Force the circle

Section: Cub Scouts, Scouts/Guides, Rovers
Time: 40 minutes
Number: 6 to 8 people per circle
Type: Indoors or outdoors

Spiritual development objectives:

  • Develop one’s value system through the experience of belonging to a majority or to a minority
  • Get to know oneself better through analysing the strategies that we use in order to be accepted by the majority.
  • Be aware of the times when we appreciate being part of the majority and when we prefer to be part of the minority.

Activity guidelines

Divide the participants into groups of 6 to 8 people.

Ask each group to designate an observer and an outsider.

Ask the members of the groups to stand shoulder to shoulder in order to form a closed circle.

Explain that the outsider needs to try to enter the circle whilst the others try to prevent him from doing so.

Ask the observer to take note on the strategies used by the outsider and by those in the circle. The observer will also be asked to time the activity.

You can give some concrete instructions to the observer:

    “What were the participants forming the circle saying to each other and what did they say to the outsider?”

    “What did the participants of the circle do to prevent the outsider from entering?”

    “What did the outsider say?”

    “What did the outsider do?”

After 2 or 3 minutes, whatever the outcome of the outsider’s attempt, ask two other participants to play the roles of the observer and the outsider.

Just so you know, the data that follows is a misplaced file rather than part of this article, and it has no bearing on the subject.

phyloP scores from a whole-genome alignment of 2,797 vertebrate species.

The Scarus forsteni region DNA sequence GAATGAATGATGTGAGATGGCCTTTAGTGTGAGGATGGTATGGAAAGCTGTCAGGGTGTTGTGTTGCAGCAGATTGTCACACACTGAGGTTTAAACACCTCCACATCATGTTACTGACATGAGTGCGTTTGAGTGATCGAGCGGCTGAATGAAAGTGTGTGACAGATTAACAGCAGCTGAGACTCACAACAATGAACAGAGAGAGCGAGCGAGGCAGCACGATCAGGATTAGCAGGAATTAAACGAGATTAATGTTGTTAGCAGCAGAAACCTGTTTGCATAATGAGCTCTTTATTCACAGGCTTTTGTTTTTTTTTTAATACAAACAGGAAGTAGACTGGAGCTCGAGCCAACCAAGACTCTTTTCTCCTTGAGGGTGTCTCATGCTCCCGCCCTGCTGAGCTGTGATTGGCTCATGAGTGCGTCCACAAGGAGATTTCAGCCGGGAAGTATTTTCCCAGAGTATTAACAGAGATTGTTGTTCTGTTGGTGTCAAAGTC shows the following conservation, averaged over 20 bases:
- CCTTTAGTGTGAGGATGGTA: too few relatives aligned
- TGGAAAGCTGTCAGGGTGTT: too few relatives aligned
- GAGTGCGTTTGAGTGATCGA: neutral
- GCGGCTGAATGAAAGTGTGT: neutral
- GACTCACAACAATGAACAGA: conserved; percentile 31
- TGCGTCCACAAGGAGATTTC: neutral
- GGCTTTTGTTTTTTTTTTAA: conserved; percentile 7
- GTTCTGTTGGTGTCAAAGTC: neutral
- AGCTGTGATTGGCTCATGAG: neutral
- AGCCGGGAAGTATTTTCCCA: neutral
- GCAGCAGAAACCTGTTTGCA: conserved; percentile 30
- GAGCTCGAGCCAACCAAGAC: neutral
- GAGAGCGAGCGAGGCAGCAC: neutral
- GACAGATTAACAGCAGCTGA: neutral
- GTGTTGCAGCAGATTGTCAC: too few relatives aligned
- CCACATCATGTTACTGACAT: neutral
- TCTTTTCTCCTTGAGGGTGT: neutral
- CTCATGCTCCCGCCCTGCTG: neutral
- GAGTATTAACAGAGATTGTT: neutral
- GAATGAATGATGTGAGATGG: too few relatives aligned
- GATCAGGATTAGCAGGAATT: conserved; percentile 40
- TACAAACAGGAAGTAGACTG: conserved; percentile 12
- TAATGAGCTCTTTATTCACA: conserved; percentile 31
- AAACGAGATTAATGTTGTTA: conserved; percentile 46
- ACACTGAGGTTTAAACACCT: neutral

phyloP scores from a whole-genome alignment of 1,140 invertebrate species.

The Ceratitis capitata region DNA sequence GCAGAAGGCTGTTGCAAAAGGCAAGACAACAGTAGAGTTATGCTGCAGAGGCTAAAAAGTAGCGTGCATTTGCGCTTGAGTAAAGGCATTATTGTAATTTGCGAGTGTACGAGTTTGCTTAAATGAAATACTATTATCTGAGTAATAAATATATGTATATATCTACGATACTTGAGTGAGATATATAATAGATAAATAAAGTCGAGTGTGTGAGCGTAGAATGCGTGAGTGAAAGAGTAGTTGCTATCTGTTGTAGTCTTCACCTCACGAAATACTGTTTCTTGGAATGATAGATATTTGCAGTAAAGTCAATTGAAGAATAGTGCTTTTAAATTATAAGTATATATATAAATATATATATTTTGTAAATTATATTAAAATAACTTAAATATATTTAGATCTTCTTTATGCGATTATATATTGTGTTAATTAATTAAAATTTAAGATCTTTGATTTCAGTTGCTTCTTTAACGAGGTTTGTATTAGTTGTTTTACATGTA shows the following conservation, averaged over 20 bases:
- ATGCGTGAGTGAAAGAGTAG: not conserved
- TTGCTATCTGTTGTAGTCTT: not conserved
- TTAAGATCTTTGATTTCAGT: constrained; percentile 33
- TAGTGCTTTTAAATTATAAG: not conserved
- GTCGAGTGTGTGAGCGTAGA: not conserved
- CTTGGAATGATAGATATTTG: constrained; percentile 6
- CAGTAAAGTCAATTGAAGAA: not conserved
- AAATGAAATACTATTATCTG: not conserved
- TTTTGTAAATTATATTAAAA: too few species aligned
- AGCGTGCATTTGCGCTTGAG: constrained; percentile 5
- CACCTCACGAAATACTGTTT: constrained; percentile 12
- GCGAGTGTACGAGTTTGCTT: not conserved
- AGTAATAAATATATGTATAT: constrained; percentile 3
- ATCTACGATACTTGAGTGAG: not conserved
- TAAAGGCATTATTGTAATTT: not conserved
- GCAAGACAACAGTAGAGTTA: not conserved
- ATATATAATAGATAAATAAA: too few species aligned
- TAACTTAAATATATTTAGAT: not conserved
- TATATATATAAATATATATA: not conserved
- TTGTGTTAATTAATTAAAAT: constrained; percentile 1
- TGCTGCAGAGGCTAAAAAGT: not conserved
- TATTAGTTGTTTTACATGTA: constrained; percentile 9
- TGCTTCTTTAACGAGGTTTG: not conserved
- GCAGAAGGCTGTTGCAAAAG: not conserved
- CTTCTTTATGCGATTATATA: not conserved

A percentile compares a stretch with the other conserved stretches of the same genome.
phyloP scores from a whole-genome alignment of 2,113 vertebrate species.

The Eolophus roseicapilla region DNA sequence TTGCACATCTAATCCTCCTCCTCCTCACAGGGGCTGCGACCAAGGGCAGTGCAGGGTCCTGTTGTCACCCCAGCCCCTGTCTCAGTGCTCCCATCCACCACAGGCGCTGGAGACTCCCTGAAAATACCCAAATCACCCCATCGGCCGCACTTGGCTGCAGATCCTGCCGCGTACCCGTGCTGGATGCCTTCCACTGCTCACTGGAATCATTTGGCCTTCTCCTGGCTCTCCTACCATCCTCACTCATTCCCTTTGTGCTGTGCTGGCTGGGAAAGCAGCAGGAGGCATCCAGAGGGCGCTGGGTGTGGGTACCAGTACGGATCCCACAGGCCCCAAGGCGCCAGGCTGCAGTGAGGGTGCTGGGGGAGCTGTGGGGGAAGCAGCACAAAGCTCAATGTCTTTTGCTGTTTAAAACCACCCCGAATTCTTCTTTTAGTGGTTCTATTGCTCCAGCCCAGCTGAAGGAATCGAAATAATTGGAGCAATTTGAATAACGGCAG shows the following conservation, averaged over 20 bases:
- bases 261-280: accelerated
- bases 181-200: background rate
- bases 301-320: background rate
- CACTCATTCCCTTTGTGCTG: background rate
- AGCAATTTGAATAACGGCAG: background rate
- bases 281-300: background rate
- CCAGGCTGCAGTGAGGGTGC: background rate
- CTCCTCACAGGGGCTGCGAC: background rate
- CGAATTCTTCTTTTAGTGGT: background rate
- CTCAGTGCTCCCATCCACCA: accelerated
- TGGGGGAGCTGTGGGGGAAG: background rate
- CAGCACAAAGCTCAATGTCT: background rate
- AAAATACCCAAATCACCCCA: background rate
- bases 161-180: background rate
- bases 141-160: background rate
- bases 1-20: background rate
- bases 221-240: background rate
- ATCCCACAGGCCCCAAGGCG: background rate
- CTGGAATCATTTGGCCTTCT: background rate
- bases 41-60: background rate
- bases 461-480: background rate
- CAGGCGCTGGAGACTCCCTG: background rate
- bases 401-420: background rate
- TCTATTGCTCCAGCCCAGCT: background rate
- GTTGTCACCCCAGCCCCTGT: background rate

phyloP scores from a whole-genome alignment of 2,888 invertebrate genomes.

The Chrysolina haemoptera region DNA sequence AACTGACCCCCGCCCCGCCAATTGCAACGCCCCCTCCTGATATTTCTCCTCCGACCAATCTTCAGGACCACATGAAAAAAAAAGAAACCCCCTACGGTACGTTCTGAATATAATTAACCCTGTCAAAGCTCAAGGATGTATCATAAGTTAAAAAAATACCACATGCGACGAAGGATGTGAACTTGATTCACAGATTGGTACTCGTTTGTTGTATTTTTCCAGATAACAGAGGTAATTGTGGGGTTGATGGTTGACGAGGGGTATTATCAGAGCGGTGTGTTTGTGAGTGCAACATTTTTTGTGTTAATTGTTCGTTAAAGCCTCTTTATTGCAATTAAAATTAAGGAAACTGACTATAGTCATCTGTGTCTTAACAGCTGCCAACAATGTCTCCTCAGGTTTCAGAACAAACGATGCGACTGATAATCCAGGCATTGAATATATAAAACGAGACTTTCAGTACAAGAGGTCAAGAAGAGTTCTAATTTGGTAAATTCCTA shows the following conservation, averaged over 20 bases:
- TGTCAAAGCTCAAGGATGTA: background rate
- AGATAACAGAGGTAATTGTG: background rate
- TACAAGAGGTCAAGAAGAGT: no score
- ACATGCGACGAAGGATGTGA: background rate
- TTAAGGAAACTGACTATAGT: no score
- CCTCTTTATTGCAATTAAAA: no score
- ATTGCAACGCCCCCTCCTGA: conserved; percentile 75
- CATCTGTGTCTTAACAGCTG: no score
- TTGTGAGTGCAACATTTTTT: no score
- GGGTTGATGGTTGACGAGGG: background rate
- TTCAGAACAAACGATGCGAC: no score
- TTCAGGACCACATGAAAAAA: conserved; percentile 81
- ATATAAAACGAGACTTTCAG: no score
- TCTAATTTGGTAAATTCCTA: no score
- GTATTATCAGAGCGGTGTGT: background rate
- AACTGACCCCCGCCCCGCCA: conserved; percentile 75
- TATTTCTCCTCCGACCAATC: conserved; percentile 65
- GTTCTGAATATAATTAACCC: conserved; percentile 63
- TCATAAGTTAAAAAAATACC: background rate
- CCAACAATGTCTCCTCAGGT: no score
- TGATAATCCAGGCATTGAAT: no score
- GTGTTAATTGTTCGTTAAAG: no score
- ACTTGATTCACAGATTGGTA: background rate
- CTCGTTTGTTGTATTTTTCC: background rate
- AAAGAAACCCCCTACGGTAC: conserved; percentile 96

The activity ends when all participants wishing to try to force the circle have been able to give it a go.

Please make sure that the participants do not adopt an aggressive behaviour.

At the end of the game, gather all participants to ask them about what happened and what they think about it. You can ask them how they felt in the role as a member of the circle or as an outsider, if those who managed to force the circle feel different from those who did not.

You can ask the observers to talk about the various strategies used by the outsiders, and those used by the members of the circle to stop the outsider.Afterwards, you can ask the participants to say when, in real life, they like being an outsider or being part of the minority and when do they prefer to be part of the majority. Also discuss which are the strongest groups and the weakest groups in our society?

In our society, the circle can represent privileges, money, power, work or accommodation. Which strategies do outsiders have to use in order to gain access to these resources? How does the majority manage to preserve its status


If there are enough participants to form several groups, you can ask these groups to name themselves. This will reinforce the feeling of identity within the groups.

Follow up suggestion

Ask the participants to think about how they could become more aware of their own behaviour which can involuntarily lead to the exclusion of others. They could reflect on the following questions:

   “Is our section a true reflection of this area’s population?”

    “If not, how did we get to this situation?”

    “How could we welcome others?”

The leaders can encourage young people to propose concrete ways of welcoming more young people.





Some paper and a watch


AnimerSpi - Scouts et Guides Pluralistes de Belgique

BRANDER P. et al., Educational kit All different All equal Education pack: ideas, resources, methods and activities for informal intercultural education with young people and adults, Strasburg : European Youth Centre, 1995 (© Council of Europe)